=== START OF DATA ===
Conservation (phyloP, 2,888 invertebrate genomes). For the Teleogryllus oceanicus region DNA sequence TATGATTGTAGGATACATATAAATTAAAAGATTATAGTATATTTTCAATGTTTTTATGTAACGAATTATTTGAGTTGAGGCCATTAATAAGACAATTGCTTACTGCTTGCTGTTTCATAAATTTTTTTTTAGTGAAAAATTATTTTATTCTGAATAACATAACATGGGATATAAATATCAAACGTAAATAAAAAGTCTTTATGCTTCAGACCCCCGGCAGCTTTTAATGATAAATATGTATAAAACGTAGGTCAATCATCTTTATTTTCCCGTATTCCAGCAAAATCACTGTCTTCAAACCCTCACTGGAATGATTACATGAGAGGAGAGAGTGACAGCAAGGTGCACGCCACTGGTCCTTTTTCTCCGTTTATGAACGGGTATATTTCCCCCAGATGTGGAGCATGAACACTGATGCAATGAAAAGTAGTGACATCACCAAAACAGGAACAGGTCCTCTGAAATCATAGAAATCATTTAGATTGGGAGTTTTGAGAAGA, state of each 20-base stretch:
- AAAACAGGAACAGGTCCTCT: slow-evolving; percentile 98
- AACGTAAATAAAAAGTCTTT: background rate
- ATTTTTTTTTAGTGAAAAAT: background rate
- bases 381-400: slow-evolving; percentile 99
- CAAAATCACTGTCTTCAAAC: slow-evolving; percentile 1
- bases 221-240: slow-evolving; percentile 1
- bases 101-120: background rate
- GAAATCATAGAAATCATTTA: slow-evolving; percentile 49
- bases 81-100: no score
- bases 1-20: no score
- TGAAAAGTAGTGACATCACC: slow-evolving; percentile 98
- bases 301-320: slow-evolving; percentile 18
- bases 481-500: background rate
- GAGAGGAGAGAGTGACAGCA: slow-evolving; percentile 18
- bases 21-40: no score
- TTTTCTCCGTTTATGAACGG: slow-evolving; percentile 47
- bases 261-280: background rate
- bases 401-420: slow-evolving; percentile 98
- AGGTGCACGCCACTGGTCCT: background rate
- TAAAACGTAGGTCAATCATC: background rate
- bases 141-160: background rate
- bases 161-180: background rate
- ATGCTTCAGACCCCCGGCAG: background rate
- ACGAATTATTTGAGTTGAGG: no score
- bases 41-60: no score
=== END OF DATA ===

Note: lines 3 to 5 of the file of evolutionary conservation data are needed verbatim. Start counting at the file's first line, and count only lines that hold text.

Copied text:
- AACGTAAATAAAAAGTCTTT: background rate
- ATTTTTTTTTAGTGAAAAAT: background rate
- bases 381-400: slow-evolving; percentile 99